Troll Lord Games’ Castles and Crusades has been around for quite some time. It was one of the first retroclones published under the OGL, although it’s not a “true clone”, as its Siege Engine is a massive overhaul of mechanics. Starting from a first printing that had a horrific layout and serious typos, it’s currently on its Fifth printing, with a nice new full-bleed cover illustration from resident artist Wayne Bradley along with most typos fixed, new encumbrance rules, and revised Barbarian and Illusionist classes.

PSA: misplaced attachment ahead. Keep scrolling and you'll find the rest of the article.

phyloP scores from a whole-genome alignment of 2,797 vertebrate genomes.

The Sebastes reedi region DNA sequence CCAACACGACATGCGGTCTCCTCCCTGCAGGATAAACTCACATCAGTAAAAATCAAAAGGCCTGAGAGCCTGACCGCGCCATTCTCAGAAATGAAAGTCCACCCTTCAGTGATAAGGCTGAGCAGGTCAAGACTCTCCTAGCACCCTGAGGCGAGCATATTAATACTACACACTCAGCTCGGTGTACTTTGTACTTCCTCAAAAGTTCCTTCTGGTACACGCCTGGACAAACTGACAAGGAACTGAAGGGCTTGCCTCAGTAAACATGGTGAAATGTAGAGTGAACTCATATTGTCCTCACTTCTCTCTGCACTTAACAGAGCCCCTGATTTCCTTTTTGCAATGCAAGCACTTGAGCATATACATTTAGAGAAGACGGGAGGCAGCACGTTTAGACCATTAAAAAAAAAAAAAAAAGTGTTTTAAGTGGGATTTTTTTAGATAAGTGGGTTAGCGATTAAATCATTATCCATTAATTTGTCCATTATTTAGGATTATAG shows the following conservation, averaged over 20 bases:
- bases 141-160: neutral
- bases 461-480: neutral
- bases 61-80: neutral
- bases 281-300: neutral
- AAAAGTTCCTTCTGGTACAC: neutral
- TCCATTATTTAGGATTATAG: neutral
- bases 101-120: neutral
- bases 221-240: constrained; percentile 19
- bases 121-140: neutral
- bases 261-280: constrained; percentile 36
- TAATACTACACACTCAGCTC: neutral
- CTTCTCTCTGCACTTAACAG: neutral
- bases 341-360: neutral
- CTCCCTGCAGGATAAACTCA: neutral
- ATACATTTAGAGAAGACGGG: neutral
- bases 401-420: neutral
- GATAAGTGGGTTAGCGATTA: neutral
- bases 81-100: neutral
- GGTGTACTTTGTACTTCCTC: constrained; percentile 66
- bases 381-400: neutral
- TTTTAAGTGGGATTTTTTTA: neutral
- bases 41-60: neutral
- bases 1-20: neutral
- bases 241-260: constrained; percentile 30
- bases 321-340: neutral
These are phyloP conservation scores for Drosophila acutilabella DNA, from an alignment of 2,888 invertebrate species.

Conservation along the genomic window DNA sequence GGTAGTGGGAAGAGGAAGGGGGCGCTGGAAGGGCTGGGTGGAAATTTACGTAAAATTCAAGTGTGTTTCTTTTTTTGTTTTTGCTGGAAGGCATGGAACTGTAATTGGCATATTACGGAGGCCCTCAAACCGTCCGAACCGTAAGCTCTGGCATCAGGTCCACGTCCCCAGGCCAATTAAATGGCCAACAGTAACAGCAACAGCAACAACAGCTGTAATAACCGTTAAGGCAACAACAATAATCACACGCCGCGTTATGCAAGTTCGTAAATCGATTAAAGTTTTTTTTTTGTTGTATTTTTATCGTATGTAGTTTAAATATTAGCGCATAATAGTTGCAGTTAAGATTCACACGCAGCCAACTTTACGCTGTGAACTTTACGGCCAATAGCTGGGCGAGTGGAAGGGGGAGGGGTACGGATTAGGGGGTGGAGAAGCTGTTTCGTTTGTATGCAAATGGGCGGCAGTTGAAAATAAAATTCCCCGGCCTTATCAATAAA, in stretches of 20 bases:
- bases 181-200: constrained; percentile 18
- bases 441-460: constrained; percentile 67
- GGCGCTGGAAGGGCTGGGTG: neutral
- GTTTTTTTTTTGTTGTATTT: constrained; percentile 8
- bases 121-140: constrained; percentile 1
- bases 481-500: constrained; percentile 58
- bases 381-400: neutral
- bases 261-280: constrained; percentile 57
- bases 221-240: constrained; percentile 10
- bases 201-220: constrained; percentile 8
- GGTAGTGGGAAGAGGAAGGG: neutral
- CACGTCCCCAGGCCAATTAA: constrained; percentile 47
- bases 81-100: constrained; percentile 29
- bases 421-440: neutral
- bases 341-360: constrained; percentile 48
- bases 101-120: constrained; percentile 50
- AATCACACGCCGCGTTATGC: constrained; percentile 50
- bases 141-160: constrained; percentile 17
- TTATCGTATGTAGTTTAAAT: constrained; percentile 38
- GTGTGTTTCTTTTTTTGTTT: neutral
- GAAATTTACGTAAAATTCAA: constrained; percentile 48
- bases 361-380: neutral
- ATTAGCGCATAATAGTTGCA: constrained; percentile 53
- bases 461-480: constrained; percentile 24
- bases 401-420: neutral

The game’s Siege Engine is quite a departure compared to all other retroclones. It ties into a character’s stats to determine how difficult a savings throw will be. As someone who always wondered why a character’s stats weren’t more vital, this system makes perfect sense to me. One unusual thing about the game is that the classes are listed before races. Once you have your stats rolled (or even before rolling them) you choose a class, where each class has a prime attribute. Most of them make sense: high strength means you should consider a fighter. High intelligence? Wizard. Some have made house rules to change the prim attribute for the Ranger and other classes, but if you’re likely playing as a human you’ll have 3 prime attributes (rather than 2 for all other races) anyways. As mentioned in my review of Swords & Wizardry Complete, Castles and Crusades doesn’t have any restrictions for races and classes; if you’d like to be a halfling monk, go for it!